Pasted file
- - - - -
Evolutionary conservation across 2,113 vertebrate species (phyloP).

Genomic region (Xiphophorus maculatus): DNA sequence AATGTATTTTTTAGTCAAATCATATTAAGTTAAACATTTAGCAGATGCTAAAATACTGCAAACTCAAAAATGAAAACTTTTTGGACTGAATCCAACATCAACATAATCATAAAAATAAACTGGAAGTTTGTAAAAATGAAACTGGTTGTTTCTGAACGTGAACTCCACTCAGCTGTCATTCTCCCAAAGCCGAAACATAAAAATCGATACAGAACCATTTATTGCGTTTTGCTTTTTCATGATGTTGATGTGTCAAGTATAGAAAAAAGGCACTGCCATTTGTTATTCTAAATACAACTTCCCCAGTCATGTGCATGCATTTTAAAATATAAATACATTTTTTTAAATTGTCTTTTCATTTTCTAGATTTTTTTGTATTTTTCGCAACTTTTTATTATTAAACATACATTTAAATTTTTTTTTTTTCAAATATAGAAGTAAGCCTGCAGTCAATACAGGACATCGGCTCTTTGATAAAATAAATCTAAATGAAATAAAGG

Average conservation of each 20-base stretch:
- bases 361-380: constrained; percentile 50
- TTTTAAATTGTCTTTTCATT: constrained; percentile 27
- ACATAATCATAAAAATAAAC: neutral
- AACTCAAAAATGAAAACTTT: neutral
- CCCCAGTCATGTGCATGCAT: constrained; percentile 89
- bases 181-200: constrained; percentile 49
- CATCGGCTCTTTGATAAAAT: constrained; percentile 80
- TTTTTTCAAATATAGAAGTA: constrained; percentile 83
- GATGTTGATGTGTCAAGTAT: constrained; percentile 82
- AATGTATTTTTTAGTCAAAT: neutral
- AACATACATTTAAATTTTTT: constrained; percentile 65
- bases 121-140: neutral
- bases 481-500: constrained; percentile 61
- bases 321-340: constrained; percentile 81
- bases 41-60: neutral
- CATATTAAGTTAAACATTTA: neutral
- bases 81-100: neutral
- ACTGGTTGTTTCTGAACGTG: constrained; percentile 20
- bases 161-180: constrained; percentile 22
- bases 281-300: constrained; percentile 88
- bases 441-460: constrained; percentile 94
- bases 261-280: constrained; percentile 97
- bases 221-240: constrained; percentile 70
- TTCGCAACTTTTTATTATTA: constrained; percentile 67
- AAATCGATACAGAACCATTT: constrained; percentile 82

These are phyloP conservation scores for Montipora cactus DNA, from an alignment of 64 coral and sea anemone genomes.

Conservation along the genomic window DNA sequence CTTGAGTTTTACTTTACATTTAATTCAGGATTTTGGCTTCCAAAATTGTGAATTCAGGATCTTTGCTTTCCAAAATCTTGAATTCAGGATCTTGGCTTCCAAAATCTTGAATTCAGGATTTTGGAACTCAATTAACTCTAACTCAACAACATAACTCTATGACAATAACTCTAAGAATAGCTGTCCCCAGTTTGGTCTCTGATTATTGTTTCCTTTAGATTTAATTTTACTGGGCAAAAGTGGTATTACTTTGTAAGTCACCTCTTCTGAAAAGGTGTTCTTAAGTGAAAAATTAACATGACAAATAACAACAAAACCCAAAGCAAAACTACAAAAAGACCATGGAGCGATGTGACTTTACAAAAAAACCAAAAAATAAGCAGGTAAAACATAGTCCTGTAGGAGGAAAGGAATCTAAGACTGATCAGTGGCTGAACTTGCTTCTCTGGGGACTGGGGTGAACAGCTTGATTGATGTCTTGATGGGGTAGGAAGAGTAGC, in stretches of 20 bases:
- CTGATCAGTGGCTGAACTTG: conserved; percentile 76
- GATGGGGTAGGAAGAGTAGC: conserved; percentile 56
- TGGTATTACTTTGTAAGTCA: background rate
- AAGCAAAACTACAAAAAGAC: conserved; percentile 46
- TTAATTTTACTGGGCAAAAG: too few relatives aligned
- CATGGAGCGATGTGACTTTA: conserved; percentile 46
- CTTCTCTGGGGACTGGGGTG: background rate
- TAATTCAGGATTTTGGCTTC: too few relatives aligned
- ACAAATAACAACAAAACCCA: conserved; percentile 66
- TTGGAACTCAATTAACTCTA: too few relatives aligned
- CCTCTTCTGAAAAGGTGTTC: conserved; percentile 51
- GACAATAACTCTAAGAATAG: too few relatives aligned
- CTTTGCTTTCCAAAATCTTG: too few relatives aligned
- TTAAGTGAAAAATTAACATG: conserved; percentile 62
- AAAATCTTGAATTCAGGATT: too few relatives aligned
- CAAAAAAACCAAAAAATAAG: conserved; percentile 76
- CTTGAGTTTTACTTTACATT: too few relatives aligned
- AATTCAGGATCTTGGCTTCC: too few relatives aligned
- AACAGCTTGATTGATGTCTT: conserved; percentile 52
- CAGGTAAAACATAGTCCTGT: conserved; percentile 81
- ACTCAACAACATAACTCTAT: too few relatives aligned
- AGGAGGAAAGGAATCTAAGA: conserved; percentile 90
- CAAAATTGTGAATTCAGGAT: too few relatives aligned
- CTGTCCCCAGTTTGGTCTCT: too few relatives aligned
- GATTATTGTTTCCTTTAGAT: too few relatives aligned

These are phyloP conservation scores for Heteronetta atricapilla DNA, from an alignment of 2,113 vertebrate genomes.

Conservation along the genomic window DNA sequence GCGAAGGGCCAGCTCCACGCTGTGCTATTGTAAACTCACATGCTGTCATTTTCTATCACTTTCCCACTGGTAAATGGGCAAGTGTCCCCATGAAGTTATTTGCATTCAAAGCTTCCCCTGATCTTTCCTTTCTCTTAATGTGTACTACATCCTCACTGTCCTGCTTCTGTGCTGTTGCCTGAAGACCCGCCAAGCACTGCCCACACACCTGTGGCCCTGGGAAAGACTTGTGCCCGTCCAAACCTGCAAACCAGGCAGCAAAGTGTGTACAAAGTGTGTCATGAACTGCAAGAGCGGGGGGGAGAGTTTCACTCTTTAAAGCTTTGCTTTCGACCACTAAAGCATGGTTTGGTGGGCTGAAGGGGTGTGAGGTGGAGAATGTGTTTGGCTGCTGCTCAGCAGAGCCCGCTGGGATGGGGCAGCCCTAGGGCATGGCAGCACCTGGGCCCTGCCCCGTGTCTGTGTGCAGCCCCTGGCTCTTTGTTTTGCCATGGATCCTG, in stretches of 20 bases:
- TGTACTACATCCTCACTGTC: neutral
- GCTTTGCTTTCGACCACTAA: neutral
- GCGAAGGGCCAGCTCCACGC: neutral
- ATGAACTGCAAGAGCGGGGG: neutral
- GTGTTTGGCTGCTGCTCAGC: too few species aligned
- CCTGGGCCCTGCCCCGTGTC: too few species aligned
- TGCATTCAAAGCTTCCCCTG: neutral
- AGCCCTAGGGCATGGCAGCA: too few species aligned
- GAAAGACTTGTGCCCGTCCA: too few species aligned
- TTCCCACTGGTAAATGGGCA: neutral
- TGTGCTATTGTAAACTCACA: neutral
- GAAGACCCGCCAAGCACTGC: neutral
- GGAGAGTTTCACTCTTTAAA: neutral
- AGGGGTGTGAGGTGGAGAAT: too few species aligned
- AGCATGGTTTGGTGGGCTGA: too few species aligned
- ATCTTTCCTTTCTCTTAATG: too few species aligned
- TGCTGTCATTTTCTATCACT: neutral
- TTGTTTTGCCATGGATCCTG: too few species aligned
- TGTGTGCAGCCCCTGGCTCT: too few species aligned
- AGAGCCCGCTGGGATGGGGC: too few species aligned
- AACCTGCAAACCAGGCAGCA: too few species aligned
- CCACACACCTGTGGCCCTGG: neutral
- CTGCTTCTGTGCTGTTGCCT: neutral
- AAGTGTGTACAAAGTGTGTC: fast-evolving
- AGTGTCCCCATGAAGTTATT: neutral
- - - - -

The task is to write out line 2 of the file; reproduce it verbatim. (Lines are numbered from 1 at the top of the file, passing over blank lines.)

Genomic region (Xiphophorus maculatus): DNA sequence AATGTATTTTTTAGTCAAATCATATTAAGTTAAACATTTAGCAGATGCTAAAATACTGCAAACTCAAAAATGAAAACTTTTTGGACTGAATCCAACATCAACATAATCATAAAAATAAACTGGAAGTTTGTAAAAATGAAACTGGTTGTTTCTGAACGTGAACTCCACTCAGCTGTCATTCTCCCAAAGCCGAAACATAAAAATCGATACAGAACCATTTATTGCGTTTTGCTTTTTCATGATGTTGATGTGTCAAGTATAGAAAAAAGGCACTGCCATTTGTTATTCTAAATACAACTTCCCCAGTCATGTGCATGCATTTTAAAATATAAATACATTTTTTTAAATTGTCTTTTCATTTTCTAGATTTTTTTGTATTTTTCGCAACTTTTTATTATTAAACATACATTTAAATTTTTTTTTTTTCAAATATAGAAGTAAGCCTGCAGTCAATACAGGACATCGGCTCTTTGATAAAATAAATCTAAATGAAATAAAGG